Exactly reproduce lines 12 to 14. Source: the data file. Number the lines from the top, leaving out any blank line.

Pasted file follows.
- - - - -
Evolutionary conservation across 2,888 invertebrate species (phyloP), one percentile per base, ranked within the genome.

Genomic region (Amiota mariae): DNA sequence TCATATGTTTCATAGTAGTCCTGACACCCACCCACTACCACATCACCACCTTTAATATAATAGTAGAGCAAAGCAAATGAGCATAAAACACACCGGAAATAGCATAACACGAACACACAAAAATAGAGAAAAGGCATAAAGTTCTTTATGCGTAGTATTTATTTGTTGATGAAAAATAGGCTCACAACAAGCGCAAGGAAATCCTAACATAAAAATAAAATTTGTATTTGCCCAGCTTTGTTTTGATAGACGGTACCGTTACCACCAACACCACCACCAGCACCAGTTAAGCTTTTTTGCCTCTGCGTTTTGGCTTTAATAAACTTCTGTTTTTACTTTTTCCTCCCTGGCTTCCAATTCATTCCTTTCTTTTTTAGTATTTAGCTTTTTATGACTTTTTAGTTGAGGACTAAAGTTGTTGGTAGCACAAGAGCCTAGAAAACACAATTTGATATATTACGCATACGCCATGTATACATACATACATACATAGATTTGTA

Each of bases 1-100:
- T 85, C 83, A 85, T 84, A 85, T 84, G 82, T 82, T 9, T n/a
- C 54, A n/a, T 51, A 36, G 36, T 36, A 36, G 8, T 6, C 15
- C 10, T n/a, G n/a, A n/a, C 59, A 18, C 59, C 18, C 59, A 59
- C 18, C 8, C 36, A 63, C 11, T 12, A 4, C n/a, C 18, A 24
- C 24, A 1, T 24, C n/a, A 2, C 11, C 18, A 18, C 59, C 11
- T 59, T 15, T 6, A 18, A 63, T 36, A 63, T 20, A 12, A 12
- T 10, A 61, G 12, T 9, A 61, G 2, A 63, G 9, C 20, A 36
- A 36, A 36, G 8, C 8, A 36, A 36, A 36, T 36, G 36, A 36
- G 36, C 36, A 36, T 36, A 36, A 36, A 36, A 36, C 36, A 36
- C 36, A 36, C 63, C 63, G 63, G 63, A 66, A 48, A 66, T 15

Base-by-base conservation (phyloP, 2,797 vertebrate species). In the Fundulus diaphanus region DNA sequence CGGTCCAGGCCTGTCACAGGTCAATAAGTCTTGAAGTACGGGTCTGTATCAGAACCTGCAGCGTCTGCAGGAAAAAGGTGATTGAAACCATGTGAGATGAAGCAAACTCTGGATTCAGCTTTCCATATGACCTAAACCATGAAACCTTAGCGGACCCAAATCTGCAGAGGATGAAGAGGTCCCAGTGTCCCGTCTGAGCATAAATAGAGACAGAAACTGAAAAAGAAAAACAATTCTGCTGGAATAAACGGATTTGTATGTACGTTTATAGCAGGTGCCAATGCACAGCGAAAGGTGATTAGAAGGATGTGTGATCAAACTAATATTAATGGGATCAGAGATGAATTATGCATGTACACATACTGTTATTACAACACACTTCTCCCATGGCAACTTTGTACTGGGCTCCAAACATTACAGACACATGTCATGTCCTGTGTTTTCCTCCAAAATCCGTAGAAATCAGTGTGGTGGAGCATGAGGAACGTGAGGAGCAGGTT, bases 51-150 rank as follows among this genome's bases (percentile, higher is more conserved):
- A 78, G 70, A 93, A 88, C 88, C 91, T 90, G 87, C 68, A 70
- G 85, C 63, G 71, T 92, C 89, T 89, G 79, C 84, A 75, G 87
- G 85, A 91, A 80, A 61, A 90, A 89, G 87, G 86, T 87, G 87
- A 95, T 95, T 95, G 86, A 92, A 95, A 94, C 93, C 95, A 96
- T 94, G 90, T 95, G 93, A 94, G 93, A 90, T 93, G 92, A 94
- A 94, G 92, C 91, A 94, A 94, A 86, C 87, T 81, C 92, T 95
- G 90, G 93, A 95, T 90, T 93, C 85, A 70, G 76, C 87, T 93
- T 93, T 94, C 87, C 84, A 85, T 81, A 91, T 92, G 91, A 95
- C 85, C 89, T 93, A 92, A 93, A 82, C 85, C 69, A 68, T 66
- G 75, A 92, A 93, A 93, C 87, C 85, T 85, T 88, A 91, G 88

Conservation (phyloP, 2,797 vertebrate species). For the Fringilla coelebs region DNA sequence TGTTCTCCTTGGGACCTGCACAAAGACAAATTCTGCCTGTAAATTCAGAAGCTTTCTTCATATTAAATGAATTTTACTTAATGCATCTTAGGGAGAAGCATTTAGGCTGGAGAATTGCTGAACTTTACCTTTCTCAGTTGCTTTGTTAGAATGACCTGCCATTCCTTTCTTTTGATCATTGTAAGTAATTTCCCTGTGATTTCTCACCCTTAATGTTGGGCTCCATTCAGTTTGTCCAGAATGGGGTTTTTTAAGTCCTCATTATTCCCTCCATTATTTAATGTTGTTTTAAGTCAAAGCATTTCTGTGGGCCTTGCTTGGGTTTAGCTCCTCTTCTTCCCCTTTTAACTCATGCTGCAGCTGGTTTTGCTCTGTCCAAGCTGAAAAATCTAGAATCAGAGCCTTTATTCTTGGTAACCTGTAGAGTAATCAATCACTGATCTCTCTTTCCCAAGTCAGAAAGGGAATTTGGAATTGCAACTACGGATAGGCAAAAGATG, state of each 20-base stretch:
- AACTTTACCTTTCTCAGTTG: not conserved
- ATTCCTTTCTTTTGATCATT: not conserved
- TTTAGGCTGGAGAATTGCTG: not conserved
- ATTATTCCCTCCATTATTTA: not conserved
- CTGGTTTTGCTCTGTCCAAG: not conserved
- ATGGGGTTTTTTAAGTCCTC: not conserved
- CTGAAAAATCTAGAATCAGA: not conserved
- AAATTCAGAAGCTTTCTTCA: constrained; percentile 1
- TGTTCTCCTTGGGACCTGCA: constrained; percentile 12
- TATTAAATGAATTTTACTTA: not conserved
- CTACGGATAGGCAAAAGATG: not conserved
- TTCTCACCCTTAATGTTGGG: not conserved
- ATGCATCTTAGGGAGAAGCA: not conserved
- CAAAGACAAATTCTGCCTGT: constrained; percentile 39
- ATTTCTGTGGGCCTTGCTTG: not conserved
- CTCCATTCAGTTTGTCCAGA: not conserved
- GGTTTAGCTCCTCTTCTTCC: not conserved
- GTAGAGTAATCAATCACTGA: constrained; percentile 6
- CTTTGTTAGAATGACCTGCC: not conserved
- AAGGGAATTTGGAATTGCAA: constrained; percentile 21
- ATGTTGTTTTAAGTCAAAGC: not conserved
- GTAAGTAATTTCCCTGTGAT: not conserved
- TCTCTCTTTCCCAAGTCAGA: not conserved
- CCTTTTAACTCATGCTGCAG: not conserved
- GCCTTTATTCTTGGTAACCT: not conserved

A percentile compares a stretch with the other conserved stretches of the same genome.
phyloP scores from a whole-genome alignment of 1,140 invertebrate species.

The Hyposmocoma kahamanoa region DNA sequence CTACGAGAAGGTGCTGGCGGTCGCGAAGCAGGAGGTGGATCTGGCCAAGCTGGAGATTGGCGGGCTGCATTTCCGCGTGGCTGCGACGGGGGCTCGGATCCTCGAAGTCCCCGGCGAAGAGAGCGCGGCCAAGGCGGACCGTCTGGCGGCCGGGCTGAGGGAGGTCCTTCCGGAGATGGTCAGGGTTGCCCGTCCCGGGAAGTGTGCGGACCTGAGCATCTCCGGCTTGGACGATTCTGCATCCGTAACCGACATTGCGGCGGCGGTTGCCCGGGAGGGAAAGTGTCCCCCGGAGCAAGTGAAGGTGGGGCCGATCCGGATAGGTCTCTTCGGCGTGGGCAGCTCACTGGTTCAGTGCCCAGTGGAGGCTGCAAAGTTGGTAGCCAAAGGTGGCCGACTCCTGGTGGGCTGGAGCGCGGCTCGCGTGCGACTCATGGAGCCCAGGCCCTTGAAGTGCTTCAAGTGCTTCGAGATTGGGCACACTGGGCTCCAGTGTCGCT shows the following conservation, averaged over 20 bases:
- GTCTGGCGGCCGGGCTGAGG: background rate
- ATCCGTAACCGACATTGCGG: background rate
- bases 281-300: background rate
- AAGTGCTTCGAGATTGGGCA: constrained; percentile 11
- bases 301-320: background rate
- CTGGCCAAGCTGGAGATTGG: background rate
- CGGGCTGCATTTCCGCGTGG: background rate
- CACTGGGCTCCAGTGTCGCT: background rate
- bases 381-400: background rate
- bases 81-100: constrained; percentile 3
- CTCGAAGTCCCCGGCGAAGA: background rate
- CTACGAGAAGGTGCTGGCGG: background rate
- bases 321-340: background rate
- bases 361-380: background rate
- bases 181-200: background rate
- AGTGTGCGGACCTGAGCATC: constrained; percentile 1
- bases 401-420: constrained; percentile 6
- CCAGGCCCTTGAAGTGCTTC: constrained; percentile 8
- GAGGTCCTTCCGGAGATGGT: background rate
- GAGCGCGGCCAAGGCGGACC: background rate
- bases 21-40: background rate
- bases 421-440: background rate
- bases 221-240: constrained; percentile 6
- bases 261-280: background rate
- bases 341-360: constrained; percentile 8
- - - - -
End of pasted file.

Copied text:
- G 36, C 36, A 36, T 36, A 36, A 36, A 36, A 36, C 36, A 36
- C 36, A 36, C 63, C 63, G 63, G 63, A 66, A 48, A 66, T 15

Base-by-base conservation (phyloP, 2,797 vertebrate species). In the Fundulus diaphanus region DNA sequence CGGTCCAGGCCTGTCACAGGTCAATAAGTCTTGAAGTACGGGTCTGTATCAGAACCTGCAGCGTCTGCAGGAAAAAGGTGATTGAAACCATGTGAGATGAAGCAAACTCTGGATTCAGCTTTCCATATGACCTAAACCATGAAACCTTAGCGGACCCAAATCTGCAGAGGATGAAGAGGTCCCAGTGTCCCGTCTGAGCATAAATAGAGACAGAAACTGAAAAAGAAAAACAATTCTGCTGGAATAAACGGATTTGTATGTACGTTTATAGCAGGTGCCAATGCACAGCGAAAGGTGATTAGAAGGATGTGTGATCAAACTAATATTAATGGGATCAGAGATGAATTATGCATGTACACATACTGTTATTACAACACACTTCTCCCATGGCAACTTTGTACTGGGCTCCAAACATTACAGACACATGTCATGTCCTGTGTTTTCCTCCAAAATCCGTAGAAATCAGTGTGGTGGAGCATGAGGAACGTGAGGAGCAGGTT, bases 51-150 rank as follows among this genome's bases (percentile, higher is more conserved):